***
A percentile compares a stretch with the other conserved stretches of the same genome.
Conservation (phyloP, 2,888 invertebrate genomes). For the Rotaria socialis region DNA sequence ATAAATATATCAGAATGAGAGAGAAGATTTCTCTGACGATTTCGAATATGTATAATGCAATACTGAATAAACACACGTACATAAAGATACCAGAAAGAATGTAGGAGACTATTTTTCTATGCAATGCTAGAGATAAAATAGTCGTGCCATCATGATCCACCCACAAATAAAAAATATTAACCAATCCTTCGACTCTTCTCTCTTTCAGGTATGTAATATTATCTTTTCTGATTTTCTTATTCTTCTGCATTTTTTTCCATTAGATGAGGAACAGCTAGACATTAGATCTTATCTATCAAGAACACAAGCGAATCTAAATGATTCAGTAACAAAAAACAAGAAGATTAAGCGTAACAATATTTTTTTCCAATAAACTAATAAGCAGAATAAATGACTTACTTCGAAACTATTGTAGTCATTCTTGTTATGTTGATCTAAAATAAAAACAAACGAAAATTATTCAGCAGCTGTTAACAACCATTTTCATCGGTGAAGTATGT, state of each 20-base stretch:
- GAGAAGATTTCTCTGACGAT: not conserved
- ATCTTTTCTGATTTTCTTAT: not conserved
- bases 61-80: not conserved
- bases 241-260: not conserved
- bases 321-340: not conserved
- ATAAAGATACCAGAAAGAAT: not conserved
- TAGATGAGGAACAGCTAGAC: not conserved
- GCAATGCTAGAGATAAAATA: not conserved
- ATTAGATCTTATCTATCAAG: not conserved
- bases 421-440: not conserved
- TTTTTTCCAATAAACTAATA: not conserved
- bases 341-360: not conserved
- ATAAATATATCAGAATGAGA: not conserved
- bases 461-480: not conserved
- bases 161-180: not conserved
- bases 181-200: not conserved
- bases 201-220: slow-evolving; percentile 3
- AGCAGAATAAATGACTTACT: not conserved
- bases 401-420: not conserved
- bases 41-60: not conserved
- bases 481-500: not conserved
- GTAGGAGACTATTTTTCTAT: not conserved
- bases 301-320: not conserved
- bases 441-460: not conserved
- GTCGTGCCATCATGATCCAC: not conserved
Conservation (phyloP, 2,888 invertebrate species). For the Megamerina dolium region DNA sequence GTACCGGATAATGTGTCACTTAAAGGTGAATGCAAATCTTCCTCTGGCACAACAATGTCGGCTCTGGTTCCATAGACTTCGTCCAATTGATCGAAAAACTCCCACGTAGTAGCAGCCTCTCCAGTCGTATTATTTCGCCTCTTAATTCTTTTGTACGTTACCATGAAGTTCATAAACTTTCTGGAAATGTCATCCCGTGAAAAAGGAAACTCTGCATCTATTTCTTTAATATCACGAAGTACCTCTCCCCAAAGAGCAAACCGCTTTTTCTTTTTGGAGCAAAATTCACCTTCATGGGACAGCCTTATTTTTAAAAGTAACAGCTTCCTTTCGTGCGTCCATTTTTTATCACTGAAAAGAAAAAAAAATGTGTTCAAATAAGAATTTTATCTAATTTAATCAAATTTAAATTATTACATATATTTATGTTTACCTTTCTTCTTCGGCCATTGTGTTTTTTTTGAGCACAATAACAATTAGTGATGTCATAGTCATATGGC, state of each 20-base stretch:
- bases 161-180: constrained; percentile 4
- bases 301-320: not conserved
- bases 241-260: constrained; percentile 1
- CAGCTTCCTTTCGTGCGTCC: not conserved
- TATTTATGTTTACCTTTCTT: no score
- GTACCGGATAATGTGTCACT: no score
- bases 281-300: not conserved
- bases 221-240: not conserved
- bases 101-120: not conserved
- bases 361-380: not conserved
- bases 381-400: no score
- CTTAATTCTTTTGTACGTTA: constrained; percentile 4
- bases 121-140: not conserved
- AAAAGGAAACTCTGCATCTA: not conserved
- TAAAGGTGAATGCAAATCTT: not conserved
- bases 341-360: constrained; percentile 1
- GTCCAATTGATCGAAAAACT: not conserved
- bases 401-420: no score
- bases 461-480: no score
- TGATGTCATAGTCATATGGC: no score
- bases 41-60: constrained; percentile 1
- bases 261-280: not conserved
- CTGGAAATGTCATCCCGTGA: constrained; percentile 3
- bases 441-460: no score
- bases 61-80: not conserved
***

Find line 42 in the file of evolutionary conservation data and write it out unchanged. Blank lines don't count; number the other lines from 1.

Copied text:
- AAAAGGAAACTCTGCATCTA: not conserved